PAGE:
The Best Food & Garden Books of 2013

Here are our top ten food and garden books of 2013, as selected by our resident foodie and gardener Chris Gordon. (Displayed in no particular order.)


best-cook

Cooked by Michael Pollan

In Cooked, Michael Pollan explores an essential human activity – cooking – which is at the heart of our culture. It seems insane that fresh food is flown in from all over the world when we can produce most of it in our own patch. Pollan’s marvellous book is a call to arms: reminding us of the magic of preparing food.


best-stefa

Stephano Manfredi’s Italian Food by Stefano Manfredi

What would we be eating here in our far-flung country if it wasn’t for our wonderfully diverse population? We have much to be thankful for, including a rich culture of Italian food. As summer approaches it’s time for basil and tomato dishes, for a simple pizza on the beach, for penne with broad beans – oh, the list goes on. This cookbook is the ultimate collection of Italian recipes from the man who has been influencing the way we eat for decades.


best-blue

The Blue Ducks by Darren Robertson and Mark LaBrooy

Mark LaBrooy and Darren Robertson, owners and chefs at Bronte-based cafe Three Blue Ducks, have collated really easy and scrumptious recipes that share their favourite ethos – and mine – of cooking with only the freshest ingredients, using sustainable, locally grown produce, and (surprise) utilising your own kitchen garden.


best-save

Save with Jamie by Jamie Oliver

An ode to the magician of contemporary cooking: Mr Oliver – a man who has surely done more than anyone in the Western world to change food habits, create a vibe around mashed (or does he say mushy?) fresh peas and somehow produce cookbooks that are as equally loved by teenagers as by suburban dads. He thinks we should eat what’s in front of our faces: eat seasonally, eat well. A winner of a book, again.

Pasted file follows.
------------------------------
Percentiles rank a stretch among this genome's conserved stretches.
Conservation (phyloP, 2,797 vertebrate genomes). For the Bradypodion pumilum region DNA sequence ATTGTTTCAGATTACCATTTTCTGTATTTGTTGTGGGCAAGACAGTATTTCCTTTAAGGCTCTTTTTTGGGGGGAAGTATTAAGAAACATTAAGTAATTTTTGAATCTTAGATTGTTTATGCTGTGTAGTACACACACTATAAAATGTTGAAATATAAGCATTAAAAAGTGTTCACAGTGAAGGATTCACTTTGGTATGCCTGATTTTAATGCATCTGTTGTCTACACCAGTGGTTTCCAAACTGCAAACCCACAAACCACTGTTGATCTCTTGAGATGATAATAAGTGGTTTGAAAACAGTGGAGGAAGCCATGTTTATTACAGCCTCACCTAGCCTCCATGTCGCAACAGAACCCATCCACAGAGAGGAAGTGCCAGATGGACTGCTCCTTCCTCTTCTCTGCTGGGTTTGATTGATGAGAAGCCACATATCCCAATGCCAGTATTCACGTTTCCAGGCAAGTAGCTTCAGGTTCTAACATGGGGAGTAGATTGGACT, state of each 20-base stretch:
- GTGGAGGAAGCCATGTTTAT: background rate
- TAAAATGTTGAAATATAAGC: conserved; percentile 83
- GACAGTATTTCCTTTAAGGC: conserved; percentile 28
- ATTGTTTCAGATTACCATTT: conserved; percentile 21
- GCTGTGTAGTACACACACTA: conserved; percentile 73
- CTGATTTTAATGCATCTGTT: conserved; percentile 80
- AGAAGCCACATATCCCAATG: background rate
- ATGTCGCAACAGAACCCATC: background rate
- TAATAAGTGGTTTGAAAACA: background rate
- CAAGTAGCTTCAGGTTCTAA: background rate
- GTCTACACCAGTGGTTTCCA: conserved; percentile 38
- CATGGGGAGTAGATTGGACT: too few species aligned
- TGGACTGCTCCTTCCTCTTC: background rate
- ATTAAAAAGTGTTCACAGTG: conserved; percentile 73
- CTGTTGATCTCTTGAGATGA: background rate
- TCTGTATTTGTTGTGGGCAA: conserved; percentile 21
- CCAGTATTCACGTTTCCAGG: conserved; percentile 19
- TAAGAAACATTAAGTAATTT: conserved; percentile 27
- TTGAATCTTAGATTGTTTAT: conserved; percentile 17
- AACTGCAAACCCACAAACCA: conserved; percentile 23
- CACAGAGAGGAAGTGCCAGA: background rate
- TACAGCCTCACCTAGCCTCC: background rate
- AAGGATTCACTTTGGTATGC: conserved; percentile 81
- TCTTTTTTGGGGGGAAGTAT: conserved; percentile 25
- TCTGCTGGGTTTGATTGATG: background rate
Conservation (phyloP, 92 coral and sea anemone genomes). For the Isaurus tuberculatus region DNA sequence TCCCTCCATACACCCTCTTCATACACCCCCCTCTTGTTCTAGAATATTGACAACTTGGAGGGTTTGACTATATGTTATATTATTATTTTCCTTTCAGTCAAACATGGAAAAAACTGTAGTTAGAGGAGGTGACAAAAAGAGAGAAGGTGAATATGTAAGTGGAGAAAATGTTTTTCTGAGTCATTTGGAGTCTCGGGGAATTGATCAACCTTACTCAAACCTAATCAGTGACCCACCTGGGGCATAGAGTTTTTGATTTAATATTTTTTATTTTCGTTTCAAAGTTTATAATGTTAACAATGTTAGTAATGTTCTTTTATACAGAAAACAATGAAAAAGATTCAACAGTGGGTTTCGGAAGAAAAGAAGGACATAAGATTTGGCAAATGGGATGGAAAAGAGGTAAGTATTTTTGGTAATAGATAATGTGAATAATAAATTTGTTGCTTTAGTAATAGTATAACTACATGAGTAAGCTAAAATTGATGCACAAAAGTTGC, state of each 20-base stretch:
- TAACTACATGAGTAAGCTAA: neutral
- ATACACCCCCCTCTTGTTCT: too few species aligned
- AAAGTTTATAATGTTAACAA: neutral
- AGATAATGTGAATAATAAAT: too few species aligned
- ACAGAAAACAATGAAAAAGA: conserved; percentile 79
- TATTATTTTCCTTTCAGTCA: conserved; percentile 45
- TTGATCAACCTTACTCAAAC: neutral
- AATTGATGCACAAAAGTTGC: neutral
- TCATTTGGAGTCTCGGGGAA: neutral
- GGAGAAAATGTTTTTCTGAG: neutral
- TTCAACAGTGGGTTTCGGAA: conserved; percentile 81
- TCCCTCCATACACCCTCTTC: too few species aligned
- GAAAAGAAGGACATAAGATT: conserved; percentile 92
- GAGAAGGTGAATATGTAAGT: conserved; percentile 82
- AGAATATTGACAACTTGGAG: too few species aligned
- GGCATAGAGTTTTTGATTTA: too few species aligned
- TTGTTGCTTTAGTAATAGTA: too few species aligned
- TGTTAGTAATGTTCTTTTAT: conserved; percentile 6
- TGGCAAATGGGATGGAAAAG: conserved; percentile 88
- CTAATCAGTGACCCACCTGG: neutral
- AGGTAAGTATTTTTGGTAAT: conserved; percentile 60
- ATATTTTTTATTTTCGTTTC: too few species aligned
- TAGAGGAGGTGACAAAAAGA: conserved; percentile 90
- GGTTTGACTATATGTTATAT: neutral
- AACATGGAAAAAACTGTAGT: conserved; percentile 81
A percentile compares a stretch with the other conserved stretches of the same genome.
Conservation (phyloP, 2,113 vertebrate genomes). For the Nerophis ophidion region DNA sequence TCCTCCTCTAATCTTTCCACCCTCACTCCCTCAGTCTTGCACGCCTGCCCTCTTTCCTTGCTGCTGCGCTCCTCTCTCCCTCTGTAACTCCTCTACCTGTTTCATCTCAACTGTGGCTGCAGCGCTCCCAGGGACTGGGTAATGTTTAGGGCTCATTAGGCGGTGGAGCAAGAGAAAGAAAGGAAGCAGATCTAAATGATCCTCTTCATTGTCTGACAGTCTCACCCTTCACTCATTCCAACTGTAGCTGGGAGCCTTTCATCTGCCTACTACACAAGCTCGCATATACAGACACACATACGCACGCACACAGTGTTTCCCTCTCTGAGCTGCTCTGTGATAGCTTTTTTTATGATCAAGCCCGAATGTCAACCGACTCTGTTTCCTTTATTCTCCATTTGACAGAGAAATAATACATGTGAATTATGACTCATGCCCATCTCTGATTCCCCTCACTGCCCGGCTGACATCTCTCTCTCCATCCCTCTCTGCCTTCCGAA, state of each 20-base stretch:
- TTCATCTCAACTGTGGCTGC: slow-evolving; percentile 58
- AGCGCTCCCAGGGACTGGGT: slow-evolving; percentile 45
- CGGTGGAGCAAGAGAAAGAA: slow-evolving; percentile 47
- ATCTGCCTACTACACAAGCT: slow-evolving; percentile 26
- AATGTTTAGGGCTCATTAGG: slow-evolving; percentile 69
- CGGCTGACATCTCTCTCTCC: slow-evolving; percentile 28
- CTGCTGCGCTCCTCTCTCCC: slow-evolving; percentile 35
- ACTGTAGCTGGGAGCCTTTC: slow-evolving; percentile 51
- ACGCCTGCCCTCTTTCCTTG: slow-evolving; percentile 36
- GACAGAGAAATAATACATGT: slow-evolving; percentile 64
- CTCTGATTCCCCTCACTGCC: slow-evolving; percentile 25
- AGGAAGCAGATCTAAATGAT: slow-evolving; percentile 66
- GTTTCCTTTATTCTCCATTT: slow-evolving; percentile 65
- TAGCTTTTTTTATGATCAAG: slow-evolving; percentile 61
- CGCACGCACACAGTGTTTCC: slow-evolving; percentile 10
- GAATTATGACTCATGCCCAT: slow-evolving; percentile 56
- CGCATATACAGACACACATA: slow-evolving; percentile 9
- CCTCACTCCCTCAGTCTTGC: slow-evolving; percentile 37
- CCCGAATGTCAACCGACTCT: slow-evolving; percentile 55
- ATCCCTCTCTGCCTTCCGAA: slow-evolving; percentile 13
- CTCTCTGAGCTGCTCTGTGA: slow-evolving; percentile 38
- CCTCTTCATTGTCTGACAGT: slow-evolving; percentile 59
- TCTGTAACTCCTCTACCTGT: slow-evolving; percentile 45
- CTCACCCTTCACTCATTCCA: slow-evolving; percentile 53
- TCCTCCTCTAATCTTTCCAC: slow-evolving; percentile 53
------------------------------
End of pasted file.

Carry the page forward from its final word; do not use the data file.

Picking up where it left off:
best-asia

Asian after Work by Adam Liaw

Here are fresh and fast recipes for all occasions – from dinner parties to Monday nights – and the ingredients are all obtainable (from the garden or the Asian supermarket) and steamingly good. It makes sense in our summer eves to be cooking clean flavoured, one-wok wonders. It is, after all, the season for coriander.


best-cult

Cultivating Modernism: Reading the Modern Garden by Richard Aitken

Cultivating Modernism is a gorgeous inspiration to anyone with an interest in gardening, design or history, but is also packed full with creative suggestions on how to landscape your own home and backyard. Richard Aitken has sourced images and texts from an array of long-forgotten books and magazines to take us on an armchair tour through the landscape of our modernist gardens.


best-edib

Edible Garden Design by Jamie Durie

Jamie Durie takes us on an international romp through garden design, with a focus on the various bounties. From a fish farm in Thornbury to a rooftop veggie patch in New York, Durie has managed to create an accessible, beautiful book which is all about cultivating your own food, even around the bathtub.


best-stone

The Garden at Stonefields by Paul Bangay

This is celebrated landscape designer Paul Bangay’s rousing story of creating Stonefields, one of Australia’s most beautiful country gardens (think of a manor garden). Aside from photographs documenting the evolution of the garden, the book also features extracts from Paul’s diary, making this an intimate and compelling account of dealing with drought and bushfire in contemporary rural Australia.


best-small

Small Space Organics by Josh Byrne

Here, Gardening Australia presenter Josh Byrne, a leading connoisseur in sustainable design and urban water management, provides all the dependable information you need to create your own organic panorama. This is the guide book needed for plotting, planting, watering and, eventually, harvesting your own food garden.


best-flora

Gardening Australia’s Flora

In every collection there should be the final word, and here it is. Gardening Australia’s Flora is an encyclopaedia containing information on more than 20,000 plants from all around the world. Organised by botanical name, the individual entries provide a detailed description of each plant. This is a book for knowledge rather than inspiration. Essential.

Asian After Work: Simple Food for Every Day

Asian After Work: Simple Food for Every Day

Adam Liaw

$39.99Buy now

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